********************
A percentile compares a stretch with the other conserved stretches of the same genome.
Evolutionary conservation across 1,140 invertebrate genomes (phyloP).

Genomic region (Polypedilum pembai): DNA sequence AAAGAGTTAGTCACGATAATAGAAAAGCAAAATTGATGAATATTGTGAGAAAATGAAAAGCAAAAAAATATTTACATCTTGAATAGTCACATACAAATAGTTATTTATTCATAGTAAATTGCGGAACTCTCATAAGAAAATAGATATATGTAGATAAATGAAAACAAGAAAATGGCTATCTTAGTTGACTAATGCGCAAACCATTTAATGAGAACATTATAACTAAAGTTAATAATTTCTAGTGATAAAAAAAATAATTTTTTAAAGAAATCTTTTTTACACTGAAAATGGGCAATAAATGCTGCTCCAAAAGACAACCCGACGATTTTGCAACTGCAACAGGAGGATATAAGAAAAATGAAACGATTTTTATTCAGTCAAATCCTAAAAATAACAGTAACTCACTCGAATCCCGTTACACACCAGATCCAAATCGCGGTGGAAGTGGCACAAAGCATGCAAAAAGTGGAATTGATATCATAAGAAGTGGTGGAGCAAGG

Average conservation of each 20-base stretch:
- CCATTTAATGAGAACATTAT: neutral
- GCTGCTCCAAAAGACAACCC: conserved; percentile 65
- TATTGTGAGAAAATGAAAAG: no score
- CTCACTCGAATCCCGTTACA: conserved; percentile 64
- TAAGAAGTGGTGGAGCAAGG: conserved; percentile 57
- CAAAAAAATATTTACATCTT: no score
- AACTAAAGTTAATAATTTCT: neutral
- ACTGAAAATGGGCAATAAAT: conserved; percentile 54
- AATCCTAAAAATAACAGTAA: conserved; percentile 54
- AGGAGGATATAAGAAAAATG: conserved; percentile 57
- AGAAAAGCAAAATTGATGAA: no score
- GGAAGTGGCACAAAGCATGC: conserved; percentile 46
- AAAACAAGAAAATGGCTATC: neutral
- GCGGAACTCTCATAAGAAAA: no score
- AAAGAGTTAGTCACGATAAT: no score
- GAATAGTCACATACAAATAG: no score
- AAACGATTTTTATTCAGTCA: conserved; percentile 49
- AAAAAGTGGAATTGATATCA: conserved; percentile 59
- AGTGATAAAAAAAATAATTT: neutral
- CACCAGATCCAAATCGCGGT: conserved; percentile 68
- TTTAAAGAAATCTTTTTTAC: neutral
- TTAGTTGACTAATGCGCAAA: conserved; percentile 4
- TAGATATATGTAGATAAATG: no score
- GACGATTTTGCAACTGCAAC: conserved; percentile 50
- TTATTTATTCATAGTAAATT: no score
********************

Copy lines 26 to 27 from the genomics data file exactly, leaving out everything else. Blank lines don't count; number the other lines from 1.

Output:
- TTAGTTGACTAATGCGCAAA: conserved; percentile 4
- TAGATATATGTAGATAAATG: no score